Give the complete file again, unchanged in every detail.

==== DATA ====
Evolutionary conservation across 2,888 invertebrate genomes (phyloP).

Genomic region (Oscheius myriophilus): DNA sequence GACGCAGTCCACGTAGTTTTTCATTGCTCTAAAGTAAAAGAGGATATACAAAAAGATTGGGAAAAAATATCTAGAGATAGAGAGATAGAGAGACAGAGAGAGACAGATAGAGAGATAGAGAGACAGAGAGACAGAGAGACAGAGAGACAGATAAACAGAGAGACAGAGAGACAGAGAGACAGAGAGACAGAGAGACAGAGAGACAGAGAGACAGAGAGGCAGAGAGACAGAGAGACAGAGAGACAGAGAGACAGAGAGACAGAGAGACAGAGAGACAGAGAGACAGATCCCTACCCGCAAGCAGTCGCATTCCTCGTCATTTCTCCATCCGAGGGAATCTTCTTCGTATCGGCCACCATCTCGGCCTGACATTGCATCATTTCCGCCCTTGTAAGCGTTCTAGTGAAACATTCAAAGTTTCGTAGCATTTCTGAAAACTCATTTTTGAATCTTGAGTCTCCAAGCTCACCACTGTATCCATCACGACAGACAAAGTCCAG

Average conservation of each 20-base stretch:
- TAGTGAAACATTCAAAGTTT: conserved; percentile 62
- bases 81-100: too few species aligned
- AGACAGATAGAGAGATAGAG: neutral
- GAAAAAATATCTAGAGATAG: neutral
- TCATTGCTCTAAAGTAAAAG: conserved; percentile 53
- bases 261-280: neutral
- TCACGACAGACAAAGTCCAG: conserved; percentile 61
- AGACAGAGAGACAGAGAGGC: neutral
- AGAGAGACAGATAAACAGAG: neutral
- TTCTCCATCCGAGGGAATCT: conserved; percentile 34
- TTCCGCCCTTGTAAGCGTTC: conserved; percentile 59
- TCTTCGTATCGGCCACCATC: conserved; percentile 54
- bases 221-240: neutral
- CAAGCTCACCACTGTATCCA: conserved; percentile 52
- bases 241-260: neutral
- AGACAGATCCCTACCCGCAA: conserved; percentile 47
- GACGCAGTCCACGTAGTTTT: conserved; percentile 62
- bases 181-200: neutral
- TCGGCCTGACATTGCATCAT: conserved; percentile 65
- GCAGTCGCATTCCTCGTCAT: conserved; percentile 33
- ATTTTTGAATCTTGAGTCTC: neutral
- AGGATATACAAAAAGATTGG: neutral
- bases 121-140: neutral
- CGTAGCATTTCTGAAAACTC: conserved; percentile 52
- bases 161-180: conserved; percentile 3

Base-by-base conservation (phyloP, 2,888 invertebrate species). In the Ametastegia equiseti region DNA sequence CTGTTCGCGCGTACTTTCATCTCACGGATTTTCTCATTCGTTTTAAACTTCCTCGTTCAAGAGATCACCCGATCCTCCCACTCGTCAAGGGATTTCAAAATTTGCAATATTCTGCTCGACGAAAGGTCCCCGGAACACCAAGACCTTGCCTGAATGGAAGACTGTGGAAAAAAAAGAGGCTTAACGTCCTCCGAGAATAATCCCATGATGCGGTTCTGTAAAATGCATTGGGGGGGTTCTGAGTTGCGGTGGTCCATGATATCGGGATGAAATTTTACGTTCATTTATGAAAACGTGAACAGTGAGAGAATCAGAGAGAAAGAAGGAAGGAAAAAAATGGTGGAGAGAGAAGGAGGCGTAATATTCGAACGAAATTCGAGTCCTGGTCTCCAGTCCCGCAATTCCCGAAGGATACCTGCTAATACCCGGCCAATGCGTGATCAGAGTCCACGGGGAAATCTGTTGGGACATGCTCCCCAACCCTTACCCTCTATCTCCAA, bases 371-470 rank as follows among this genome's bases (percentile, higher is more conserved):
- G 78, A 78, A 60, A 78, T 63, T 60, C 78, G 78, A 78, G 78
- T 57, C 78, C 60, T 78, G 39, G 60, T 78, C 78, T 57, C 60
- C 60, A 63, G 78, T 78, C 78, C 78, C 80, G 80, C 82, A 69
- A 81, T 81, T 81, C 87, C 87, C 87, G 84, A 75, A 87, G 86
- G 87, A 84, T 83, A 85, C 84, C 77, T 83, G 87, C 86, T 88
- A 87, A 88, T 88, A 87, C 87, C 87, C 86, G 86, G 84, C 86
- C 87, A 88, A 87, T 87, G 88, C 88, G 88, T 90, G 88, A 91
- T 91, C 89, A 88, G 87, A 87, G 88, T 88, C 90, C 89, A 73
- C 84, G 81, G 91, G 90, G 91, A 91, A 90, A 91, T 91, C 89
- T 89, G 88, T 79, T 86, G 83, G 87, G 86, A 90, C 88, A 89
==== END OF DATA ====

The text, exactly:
Evolutionary conservation across 2,888 invertebrate genomes (phyloP).

Genomic region (Oscheius myriophilus): DNA sequence GACGCAGTCCACGTAGTTTTTCATTGCTCTAAAGTAAAAGAGGATATACAAAAAGATTGGGAAAAAATATCTAGAGATAGAGAGATAGAGAGACAGAGAGAGACAGATAGAGAGATAGAGAGACAGAGAGACAGAGAGACAGAGAGACAGATAAACAGAGAGACAGAGAGACAGAGAGACAGAGAGACAGAGAGACAGAGAGACAGAGAGACAGAGAGGCAGAGAGACAGAGAGACAGAGAGACAGAGAGACAGAGAGACAGAGAGACAGAGAGACAGAGAGACAGATCCCTACCCGCAAGCAGTCGCATTCCTCGTCATTTCTCCATCCGAGGGAATCTTCTTCGTATCGGCCACCATCTCGGCCTGACATTGCATCATTTCCGCCCTTGTAAGCGTTCTAGTGAAACATTCAAAGTTTCGTAGCATTTCTGAAAACTCATTTTTGAATCTTGAGTCTCCAAGCTCACCACTGTATCCATCACGACAGACAAAGTCCAG

Average conservation of each 20-base stretch:
- TAGTGAAACATTCAAAGTTT: conserved; percentile 62
- bases 81-100: too few species aligned
- AGACAGATAGAGAGATAGAG: neutral
- GAAAAAATATCTAGAGATAG: neutral
- TCATTGCTCTAAAGTAAAAG: conserved; percentile 53
- bases 261-280: neutral
- TCACGACAGACAAAGTCCAG: conserved; percentile 61
- AGACAGAGAGACAGAGAGGC: neutral
- AGAGAGACAGATAAACAGAG: neutral
- TTCTCCATCCGAGGGAATCT: conserved; percentile 34
- TTCCGCCCTTGTAAGCGTTC: conserved; percentile 59
- TCTTCGTATCGGCCACCATC: conserved; percentile 54
- bases 221-240: neutral
- CAAGCTCACCACTGTATCCA: conserved; percentile 52
- bases 241-260: neutral
- AGACAGATCCCTACCCGCAA: conserved; percentile 47
- GACGCAGTCCACGTAGTTTT: conserved; percentile 62
- bases 181-200: neutral
- TCGGCCTGACATTGCATCAT: conserved; percentile 65
- GCAGTCGCATTCCTCGTCAT: conserved; percentile 33
- ATTTTTGAATCTTGAGTCTC: neutral
- AGGATATACAAAAAGATTGG: neutral
- bases 121-140: neutral
- CGTAGCATTTCTGAAAACTC: conserved; percentile 52
- bases 161-180: conserved; percentile 3

Base-by-base conservation (phyloP, 2,888 invertebrate species). In the Ametastegia equiseti region DNA sequence CTGTTCGCGCGTACTTTCATCTCACGGATTTTCTCATTCGTTTTAAACTTCCTCGTTCAAGAGATCACCCGATCCTCCCACTCGTCAAGGGATTTCAAAATTTGCAATATTCTGCTCGACGAAAGGTCCCCGGAACACCAAGACCTTGCCTGAATGGAAGACTGTGGAAAAAAAAGAGGCTTAACGTCCTCCGAGAATAATCCCATGATGCGGTTCTGTAAAATGCATTGGGGGGGTTCTGAGTTGCGGTGGTCCATGATATCGGGATGAAATTTTACGTTCATTTATGAAAACGTGAACAGTGAGAGAATCAGAGAGAAAGAAGGAAGGAAAAAAATGGTGGAGAGAGAAGGAGGCGTAATATTCGAACGAAATTCGAGTCCTGGTCTCCAGTCCCGCAATTCCCGAAGGATACCTGCTAATACCCGGCCAATGCGTGATCAGAGTCCACGGGGAAATCTGTTGGGACATGCTCCCCAACCCTTACCCTCTATCTCCAA, bases 371-470 rank as follows among this genome's bases (percentile, higher is more conserved):
- G 78, A 78, A 60, A 78, T 63, T 60, C 78, G 78, A 78, G 78
- T 57, C 78, C 60, T 78, G 39, G 60, T 78, C 78, T 57, C 60
- C 60, A 63, G 78, T 78, C 78, C 78, C 80, G 80, C 82, A 69
- A 81, T 81, T 81, C 87, C 87, C 87, G 84, A 75, A 87, G 86
- G 87, A 84, T 83, A 85, C 84, C 77, T 83, G 87, C 86, T 88
- A 87, A 88, T 88, A 87, C 87, C 87, C 86, G 86, G 84, C 86
- C 87, A 88, A 87, T 87, G 88, C 88, G 88, T 90, G 88, A 91
- T 91, C 89, A 88, G 87, A 87, G 88, T 88, C 90, C 89, A 73
- C 84, G 81, G 91, G 90, G 91, A 91, A 90, A 91, T 91, C 89
- T 89, G 88, T 79, T 86, G 83, G 87, G 86, A 90, C 88, A 89